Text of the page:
Policy Reform Strategy (2) Sharpening incentives to be more productive by Increasing competitive pressures Corporatising and privatising government business enterprises Source: Dean Parham, Productivity Growth in Australia: Are We Enjoying a Miracle?, Productivity Commission, Canberra

Policy Reform Strategy (3): 

Policy Reform Strategy (3) Providing greater flexibility to adapt to change and competition by Removing unnecessary regulatory restrictions Allowing greater scope for work arrangements to meet the needs and circumstances of individual enterprises Source: Dean Parham, Productivity Growth in Australia: Are We Enjoying a Miracle?, Productivity Commission, Canberra

1980 - present: 

1980 - present 1980s - reform years: Australian Settlement seen as flawed: high unemployment, falling inflation, falling protection and government intervention, growing multicultural Australia, growing Asian integration 1990s/2000s - miracle economy emerges: high growth, low inflation, falling unemployment, low protection and government intervention, freer labour markets, government surpluses, less Asian but more US emphasis, multicultural Australia

The Emerging Transformation: 

The Emerging Transformation Sharp experiences of failure in the 1970s lead to widespread recognition in the 1980s that the Australian Settlement is fundamentally flawed and that basic institutional change was required Multiracial Australia, freer trade and capital markets, privatisation, deregulation, curtailing of Arbitration and union power, reappraisal of state intervention and welfare, more emphasis on individualism, more outward-looking and efficient economy, more confident and self-reliant country start to emerge Source: Paul Kelly, The End of Certainty, Allen and Unwin, 1992

Decade Average GDP Growth, 1900 - 2000 : 

Decade Average GDP Growth, 1900 - 2000 Source: Australian Treasury Department

Slide17: 

Source: Saul Eslake, The Australian economy: a decade of relative progress after four decades of relative decline, Economics@ANZ, 31 May 2002

Decade Average Growth in GDP per capita, 1900 - 2000 : 

Decade Average Growth in GDP per capita, 1900 - 2000 Source: Australian Treasury Department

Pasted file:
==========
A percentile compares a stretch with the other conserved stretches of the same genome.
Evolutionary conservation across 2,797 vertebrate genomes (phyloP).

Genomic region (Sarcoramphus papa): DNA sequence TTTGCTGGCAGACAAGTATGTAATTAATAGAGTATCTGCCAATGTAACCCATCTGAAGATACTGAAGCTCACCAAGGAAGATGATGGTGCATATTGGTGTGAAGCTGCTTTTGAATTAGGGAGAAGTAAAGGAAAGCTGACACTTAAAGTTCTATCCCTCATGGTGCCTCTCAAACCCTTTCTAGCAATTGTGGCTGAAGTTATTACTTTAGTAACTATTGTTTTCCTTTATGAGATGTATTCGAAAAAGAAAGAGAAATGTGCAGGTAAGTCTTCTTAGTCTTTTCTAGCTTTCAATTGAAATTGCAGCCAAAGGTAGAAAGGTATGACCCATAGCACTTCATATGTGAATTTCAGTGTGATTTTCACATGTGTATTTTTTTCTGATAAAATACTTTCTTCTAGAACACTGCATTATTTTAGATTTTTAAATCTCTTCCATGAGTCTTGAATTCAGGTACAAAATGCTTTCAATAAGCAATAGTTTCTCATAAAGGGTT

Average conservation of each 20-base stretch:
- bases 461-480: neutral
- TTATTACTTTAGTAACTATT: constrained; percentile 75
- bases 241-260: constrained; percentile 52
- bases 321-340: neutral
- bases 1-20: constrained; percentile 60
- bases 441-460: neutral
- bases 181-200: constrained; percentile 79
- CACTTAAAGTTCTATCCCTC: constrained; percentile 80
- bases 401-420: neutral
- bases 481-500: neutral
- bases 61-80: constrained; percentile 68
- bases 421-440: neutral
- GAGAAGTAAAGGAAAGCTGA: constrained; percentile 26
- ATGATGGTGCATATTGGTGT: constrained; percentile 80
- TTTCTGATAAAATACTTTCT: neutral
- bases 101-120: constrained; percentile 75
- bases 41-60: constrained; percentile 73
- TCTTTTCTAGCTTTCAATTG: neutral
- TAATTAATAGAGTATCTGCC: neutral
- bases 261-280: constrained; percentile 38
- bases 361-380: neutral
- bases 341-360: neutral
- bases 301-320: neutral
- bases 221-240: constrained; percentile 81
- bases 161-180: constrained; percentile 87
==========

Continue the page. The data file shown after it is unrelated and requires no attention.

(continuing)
Slide19: 

Source: Dean Parham, Productivity Growth in Australia: Are We Enjoying a Miracle?, Productivity Commission, Canberra

Slide20: 

Source: Saul Eslake, The Australian economy: a decade of relative progress after four decades of relative decline, Economics@ANZ, 31 May 2002

Slide21: 

Source: Estimates derived from University of Groningen and The Conference Board, GGDC Total Economy Database, 2002; http://www.eco.rug.nl/ggdc, accessed 7 March 2002. Cited in: Dean Parham, Productivity Growth in Australia: Are We Enjoying a Miracle?, Productivity Commission, Canberra

Multifactor Productivity, Australia, 1976 - 2001: 

Multifactor Productivity, Australia, 1976 - 2001

Slide23: 

Source: Dean Parham, Productivity Growth in Australia: Are We Enjoying a Miracle?, Productivity Commission, Canberra

Imports and Exports as per cent of GDP, Australia, 1900 - 2000: 

Imports and Exports as per cent of GDP, Australia, 1900 - 2000 Source: Australian Treasury Department

Slide25: 

Source: Saul Eslake, The Australian economy: a decade of relative progress after four decades of relative decline, Economics@ANZ, 31 May 2002

Decade Average Inflation, Australia, 1900 - 2000: 

Decade Average Inflation, Australia, 1900 - 2000 Source: Australian Treasury Department

Inflation, Consumer Prices, Australia, Germany and Switzerland, 1961 - 2001, annual % change: 

Inflation, Consumer Prices, Australia, Germany and Switzerland, 1961 - 2001, annual % change Source: World Bank, World Development Indicators, 2003

Unemployment Rate, Australia, 1900 - 2000: 

Unemployment Rate, Australia, 1900 - 2000 Source: Australian Treasury Department

Slide29: 

Source: Saul Eslake, The Australian economy: a decade of relative progress after four decades of relative decline, Economics@ANZ, 31 May 2002

The Crucial Role of Political Consensus: 

The Crucial Role of Political Consensus Broad consensus across both major political parties is as crucial to the new order as it was to the old order Opposition to the reforms cut across the political spectrum but was unable to stop it Success in the 1990s has vindicated the reformers and demonstrated the success of the free market model in a globalising world

Further Lessons: 

Further Lessons Importance of the Labor party (“the Left”) in leading market-promoting reforms Political importance of “the Accord” with the Trade Union movement in the 1980s Strategic consistency has its own force: for example, labour market reform has not gone far enough Some “reforms”, eg in higher education, have not been fully supportive of the productivity strategy

The Remaining Agenda: 

The Remaining Agenda Australia’s egalitarian sentiments are not being met: new instruments are needed, for example, State-financed investments in the endowments of the poor and their children Australia’s relationships with Asia need renewed emphasis and attention Australia’s business sector needs to invest more in R&D, innovation and the commercialisation of R&D